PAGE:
Corporations should not pay taxes - shareholders should!

James Leroy Wilson makes a point about lowering the tax burden on corporations with which I reluctantly agree (only because, on its face, such agreement seems vulgar):

The blogger formerly known as Jane Galt wrote in 2002, "The Corporate Income Tax brought in $204.9 billion in 1998. My tax professor (a Democrat) estimated the cost of corporate compliance in that year to be $300 billion. That's just the direct cost -- what corporations paid tax lawyers and accountants." So according to this professor, it cost corporations $500 billion to pay the tax, though the government received barely $200 billion. And the tax code is much larger today than it was in 1998. While the professor's estimate may have been too high, there is undeniably tremendous waste of labor and money that the corporation could have used to grow their business.

Instead of this waste, we could simplify the system by letting the entire tax fall on the shareholders instead. After all, they are already taxed on their dividends, capital gains, and interest from their investments; these are part of their personal income taxes. The entire corporate tax structure does nothing but create a complicated and expensive layer of tax law on top of it on top of what shareholders are already paying in individual income taxes. In other words, when corporations pay taxes, that means less income for its shareholders, which means they effectively paid the tax anyway. Why don't we just have them pay it without the corporate tax rigmarole?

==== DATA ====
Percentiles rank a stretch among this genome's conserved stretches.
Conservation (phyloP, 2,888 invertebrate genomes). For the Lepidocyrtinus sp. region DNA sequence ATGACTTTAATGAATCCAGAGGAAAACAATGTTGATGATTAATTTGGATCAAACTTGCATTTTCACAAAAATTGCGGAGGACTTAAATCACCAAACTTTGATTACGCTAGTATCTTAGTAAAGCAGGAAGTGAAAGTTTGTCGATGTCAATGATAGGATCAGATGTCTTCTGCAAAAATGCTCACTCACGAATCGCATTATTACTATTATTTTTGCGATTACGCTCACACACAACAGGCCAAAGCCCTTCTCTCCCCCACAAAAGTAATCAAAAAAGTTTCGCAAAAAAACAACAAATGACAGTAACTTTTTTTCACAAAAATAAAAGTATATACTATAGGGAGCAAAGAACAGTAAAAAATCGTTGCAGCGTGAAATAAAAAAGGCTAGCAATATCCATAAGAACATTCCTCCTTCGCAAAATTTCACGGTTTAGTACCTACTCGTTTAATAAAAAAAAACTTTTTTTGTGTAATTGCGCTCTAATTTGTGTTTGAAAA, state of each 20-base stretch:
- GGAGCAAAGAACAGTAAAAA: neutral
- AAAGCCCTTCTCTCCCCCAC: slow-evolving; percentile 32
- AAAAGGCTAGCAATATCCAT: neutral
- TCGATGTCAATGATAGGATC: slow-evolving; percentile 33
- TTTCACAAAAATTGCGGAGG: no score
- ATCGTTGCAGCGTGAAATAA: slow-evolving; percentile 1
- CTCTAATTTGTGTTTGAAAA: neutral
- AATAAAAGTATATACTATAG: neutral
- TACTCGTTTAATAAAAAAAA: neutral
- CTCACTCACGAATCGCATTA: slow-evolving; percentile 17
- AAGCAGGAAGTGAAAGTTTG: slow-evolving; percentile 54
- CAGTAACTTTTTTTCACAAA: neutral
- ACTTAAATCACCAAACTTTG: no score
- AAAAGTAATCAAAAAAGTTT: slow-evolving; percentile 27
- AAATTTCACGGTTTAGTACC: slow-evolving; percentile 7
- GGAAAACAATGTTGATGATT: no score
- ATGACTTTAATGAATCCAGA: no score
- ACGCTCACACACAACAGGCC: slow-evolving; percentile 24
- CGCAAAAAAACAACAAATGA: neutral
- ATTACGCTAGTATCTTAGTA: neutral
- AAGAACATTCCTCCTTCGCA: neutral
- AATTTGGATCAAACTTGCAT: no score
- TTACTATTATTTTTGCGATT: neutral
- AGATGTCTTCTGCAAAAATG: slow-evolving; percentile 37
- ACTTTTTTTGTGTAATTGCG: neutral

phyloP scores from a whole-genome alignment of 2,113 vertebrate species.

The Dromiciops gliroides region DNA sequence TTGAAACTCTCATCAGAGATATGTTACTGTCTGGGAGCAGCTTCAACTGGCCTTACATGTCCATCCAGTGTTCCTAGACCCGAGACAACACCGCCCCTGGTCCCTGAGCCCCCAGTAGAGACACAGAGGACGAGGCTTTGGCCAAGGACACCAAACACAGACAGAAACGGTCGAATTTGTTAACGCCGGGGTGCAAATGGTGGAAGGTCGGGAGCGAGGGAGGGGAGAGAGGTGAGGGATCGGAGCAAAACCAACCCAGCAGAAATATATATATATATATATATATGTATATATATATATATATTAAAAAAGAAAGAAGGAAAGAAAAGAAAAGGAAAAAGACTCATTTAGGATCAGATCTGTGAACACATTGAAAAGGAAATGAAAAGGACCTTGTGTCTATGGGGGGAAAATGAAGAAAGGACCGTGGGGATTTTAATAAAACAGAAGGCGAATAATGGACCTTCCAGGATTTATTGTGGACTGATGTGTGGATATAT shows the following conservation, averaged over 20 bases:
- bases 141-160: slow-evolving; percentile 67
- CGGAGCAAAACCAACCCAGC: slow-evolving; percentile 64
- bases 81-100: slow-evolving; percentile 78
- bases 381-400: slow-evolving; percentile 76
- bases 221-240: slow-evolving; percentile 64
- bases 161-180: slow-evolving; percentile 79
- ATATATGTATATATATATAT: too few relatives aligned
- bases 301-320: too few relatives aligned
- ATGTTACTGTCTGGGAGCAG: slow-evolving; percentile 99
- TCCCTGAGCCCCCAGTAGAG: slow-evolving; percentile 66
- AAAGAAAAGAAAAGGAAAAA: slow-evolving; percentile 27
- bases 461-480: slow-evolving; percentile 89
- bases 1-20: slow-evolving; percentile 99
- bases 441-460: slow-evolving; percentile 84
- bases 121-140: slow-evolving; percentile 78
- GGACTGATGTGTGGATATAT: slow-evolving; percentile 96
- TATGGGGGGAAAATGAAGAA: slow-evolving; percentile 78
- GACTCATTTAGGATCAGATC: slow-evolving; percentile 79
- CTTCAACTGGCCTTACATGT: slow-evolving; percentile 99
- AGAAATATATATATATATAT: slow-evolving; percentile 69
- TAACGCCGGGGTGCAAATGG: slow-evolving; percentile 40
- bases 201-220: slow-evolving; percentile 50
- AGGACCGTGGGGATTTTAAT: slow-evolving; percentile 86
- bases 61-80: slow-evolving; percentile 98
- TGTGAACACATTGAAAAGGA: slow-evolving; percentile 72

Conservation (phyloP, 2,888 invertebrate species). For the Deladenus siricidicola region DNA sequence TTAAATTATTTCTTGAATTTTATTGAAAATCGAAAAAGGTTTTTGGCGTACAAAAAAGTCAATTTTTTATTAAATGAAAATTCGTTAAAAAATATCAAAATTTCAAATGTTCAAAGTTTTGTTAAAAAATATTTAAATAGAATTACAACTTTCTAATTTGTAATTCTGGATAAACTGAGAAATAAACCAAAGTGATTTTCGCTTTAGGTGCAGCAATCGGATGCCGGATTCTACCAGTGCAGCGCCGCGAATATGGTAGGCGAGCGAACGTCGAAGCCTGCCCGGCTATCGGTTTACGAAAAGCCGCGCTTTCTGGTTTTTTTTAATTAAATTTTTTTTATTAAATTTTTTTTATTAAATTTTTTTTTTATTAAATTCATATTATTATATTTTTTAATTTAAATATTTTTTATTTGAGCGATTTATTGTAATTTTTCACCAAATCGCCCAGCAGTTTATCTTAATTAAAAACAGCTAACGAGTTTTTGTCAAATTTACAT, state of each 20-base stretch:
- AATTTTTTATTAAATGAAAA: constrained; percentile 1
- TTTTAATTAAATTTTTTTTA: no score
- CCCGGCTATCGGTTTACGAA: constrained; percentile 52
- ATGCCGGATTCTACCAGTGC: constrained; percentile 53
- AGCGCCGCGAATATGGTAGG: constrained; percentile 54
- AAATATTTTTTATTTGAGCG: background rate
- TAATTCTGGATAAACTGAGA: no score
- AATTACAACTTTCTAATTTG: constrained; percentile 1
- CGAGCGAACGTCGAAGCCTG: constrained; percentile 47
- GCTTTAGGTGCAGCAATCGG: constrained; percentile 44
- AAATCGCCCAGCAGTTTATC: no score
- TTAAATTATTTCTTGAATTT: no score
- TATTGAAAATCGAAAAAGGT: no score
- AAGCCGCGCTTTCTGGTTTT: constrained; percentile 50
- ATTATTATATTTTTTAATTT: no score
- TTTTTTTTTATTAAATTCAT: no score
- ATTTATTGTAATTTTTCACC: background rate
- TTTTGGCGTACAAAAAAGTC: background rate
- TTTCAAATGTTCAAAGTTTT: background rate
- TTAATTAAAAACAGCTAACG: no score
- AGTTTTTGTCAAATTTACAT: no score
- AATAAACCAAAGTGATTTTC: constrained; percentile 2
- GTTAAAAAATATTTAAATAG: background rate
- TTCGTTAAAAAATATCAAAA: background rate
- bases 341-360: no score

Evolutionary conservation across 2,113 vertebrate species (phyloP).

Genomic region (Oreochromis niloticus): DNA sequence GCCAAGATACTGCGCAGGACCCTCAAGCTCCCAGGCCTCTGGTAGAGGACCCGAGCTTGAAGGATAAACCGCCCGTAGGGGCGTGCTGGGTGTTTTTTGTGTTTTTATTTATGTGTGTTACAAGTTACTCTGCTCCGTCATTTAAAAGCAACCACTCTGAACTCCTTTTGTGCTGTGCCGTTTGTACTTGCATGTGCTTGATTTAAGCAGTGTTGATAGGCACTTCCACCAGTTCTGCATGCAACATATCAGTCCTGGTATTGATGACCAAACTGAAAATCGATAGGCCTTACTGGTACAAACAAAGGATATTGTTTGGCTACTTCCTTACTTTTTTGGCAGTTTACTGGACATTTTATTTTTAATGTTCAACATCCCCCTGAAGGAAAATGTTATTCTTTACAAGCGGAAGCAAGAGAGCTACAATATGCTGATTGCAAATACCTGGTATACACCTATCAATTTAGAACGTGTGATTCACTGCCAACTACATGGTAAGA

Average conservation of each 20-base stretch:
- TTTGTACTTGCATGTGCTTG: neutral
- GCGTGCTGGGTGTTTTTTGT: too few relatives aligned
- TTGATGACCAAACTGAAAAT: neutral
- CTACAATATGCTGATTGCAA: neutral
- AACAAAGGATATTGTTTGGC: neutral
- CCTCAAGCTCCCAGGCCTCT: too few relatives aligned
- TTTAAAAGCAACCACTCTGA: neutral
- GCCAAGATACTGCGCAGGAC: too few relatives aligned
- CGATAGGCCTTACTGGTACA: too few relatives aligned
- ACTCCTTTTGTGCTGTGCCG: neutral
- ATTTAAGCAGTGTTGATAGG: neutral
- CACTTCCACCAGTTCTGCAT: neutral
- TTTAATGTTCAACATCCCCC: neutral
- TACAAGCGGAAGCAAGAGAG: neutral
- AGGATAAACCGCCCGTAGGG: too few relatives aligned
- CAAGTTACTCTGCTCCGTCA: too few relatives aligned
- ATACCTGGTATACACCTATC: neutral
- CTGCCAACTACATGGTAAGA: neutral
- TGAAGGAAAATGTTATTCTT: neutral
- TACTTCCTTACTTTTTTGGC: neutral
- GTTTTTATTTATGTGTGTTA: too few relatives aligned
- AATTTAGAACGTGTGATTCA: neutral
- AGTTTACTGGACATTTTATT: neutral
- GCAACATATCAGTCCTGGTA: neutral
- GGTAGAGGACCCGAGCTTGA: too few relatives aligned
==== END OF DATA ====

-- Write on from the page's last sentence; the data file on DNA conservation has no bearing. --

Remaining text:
While I think his capital gains withholding scheme is perverse - why is getting a government bureaucracy involved any less wasteful than an accounting bureaucracy? - I like the idea of shifting the corporate income tax solely to shareholders. Such an approach would accurately reflect the concept that corporations are not themselves "people" or "citizens" but rather property - aggregations of assets and contracts. Corporations shouldn't owe taxes anymore than a car itself owes taxes. Only humans can own taxable property, so only human owners can pay taxes on the property.

While I think this principle of rejecting corporate personhood is worth acting upon in and of itself, there would be benefits for business as well. By raising the transaction costs involved with buying and selling shares, shareholders encounter an increased incentive to monitor management decisions to preserve share value, rather than simply selling when they don't like something. This would take discretion out of management's hands and make the corporation more answerable to the market in general and the owners in particular. I don't think this really solves the agent-principal problem, but it may make its pathology more apparent to people. It would be wonderful if the business community and the public at large could begin to see firms in a more balanced light, where their persistent flaws are not the result of regulatory failures but rather innate to their natures.

In fact, because the corporate form is a political privilege granted by the State and not derived from market forces, it's entirely just that shareholders pay for the privilege of doing business in the corporate form. Of course, I'd like to extend this attack on corporate personhood to its logical end by abolishing the statutory corporate form root and branch. This, however, would be a good half-measure, such as they go.

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Written on Saturday, September 29, 2007